Duck care

Duck care

 Feeding your Ducks

Feeding your duck a complete and balanced diet is essential to ensure they live a long and happy life. Ducks should be fed a commercially prepared age appropriate food as their main diet.

Read the information sheet about feeding your Ducks


Ducks have simple housing needs. They need to be shut up when you are not at home in a secure pen or house that will protect them from predators. Foxes are the main predator and are common in Canberra. They also need to be protected from stray dogs. To be secure, housing must have solid sheeting or welded mesh (with wire at least 1.2mm thick) on the roof, floor and walls. Ducks need at least 1.5 sq metres area per duck in their house or pen if they are to be confined in it during the day. For a night house 0.5 sq metres per duck is enough.

Duck housing should be out of the sun and should provide wind protection. Ducks don’t really like to be in direct sun. Metal housing in particular should be insulated or shaded to avoid it becoming dangerously hot inside.  Housing must also be well ventilated. A simple three-sided shelter with a mesh base, front and door is suitable. The open side should face North, to get the Winter sun and avoid cold, wet Southerly winds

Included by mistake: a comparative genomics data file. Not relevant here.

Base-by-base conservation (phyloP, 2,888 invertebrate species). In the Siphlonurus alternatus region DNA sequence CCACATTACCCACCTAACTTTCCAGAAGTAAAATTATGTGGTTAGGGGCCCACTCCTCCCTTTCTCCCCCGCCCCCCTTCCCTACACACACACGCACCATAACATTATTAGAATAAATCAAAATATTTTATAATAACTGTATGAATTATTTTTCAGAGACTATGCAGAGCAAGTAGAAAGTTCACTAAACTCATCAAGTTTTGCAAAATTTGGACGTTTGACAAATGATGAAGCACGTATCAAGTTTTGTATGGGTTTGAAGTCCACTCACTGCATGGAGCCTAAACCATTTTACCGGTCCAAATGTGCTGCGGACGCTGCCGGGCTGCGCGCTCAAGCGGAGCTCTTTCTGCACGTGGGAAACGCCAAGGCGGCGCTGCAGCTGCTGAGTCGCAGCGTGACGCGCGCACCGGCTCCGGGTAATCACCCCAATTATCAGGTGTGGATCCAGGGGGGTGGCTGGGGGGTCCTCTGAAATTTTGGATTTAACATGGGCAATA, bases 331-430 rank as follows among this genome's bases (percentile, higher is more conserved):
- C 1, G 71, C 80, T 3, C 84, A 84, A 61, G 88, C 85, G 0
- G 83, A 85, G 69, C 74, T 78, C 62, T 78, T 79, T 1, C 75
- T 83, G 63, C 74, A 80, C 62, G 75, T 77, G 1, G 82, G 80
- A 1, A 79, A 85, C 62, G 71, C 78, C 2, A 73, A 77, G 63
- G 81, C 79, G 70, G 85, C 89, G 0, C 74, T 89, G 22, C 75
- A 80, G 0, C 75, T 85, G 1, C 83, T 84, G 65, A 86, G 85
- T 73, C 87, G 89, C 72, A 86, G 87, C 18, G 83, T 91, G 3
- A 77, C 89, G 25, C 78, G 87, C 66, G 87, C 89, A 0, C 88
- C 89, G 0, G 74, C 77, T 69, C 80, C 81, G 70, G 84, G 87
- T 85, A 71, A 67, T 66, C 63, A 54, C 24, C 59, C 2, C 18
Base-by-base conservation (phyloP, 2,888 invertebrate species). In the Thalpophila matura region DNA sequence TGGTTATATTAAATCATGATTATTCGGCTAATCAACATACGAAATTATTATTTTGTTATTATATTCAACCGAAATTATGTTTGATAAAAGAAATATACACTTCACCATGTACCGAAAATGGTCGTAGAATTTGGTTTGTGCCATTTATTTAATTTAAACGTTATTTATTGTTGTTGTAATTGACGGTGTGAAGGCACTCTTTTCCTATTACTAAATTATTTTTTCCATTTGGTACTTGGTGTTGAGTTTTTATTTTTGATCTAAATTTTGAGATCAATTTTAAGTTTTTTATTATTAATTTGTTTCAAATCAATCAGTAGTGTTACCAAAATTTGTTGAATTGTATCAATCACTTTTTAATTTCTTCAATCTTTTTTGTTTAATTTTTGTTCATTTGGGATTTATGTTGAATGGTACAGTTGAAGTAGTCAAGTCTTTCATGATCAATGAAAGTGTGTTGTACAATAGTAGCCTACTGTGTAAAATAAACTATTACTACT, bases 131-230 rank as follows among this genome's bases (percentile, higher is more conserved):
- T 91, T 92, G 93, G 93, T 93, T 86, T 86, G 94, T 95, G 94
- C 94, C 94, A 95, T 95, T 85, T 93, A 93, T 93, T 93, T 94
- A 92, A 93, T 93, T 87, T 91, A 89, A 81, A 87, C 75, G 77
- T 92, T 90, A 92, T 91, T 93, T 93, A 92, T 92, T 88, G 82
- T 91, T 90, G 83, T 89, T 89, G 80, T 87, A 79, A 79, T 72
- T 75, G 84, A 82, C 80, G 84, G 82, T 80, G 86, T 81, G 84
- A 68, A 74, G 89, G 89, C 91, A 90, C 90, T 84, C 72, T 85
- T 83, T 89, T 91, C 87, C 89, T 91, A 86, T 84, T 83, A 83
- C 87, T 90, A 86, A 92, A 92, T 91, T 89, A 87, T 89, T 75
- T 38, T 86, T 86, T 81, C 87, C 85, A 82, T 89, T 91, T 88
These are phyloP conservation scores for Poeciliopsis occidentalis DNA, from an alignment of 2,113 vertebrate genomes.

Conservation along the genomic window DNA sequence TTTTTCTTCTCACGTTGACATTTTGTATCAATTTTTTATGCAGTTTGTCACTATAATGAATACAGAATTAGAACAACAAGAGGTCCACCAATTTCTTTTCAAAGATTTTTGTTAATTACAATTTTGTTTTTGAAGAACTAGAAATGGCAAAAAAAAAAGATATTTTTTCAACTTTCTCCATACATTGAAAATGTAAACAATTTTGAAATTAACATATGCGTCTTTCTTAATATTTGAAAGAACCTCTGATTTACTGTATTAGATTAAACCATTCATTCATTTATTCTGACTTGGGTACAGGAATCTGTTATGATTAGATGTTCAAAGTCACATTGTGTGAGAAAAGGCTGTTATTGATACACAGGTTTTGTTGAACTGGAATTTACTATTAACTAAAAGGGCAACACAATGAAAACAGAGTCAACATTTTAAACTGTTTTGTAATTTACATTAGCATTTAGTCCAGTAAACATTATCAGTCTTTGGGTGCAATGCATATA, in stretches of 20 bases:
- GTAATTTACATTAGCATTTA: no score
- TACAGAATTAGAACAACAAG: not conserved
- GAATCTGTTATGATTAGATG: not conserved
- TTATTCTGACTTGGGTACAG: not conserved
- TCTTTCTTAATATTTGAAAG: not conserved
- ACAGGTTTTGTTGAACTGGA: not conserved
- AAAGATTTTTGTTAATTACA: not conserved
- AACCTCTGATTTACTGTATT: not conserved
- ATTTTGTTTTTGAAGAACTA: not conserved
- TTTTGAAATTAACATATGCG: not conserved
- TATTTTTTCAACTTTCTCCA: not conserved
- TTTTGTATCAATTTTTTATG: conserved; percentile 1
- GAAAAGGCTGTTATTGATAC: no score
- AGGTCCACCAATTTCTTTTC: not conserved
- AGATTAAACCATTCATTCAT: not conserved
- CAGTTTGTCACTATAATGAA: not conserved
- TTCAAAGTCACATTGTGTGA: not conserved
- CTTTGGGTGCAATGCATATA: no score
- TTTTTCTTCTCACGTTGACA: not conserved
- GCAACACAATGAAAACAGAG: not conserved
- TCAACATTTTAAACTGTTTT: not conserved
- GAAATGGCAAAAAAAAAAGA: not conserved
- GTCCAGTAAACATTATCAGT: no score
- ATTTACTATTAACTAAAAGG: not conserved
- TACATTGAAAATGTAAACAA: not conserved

Your duck house or pen should be easy to clean. Ducks poop a lot. Rice hulls are an excellent pen surface for ducks as they are soft but last a long time and also drain very well. Rake the rice hulls over each day. Do not use bare concrete or pavers over more than one third of the pen floor or your ducks will develop sores on their soft feet.

Inside the house, provide a ‘private’ spot for a nest (a sturdy cardboard box on its side, or an old lawnmower catcher will do). Keep the nest topped up with clean mulch, wood shavings or straw. Ducks often bury their eggs in the nest. Ducks don’t need a perch – they will sleep on the floor.

Keep their food container inside the duck house under cover so it doesn’t get weto. Keep the water and food at least a metre apart to discourage them from dribbling water in their food. Ideally, put the water over an area that drains well. Sitting the water container over a drainage pit or platform wider than the water container and filled with smooth pebbles is ideal.

Health care

Ducks kept in a clean environment and fed good food are generally very robust and hardy animals.

Ducks rarely suffer from intestinal worms or mites (especially if they have regular swimming sessions) but they need be wormed every 6 months with a poultry wormer. Inner South Vet uses Wormout tablets at 1 tablet per 2 kg, the same as chickens.

Ducks are clumsy and are prone to tripping over things, and are easily injured.

Ducks kept on a rough or hard surface can develop foot ‘ulcers’. Swellings or sores on their feet or limping need attention from a vet.

Don’t ever give mouldy food to ducks – mould spores can cause respiratory diseases or sudden toxic reactions in ducks.

Keep their water clean – change drinking water every day. But don’t worry that they turn their new, clean water brown within minutes – that’s normal!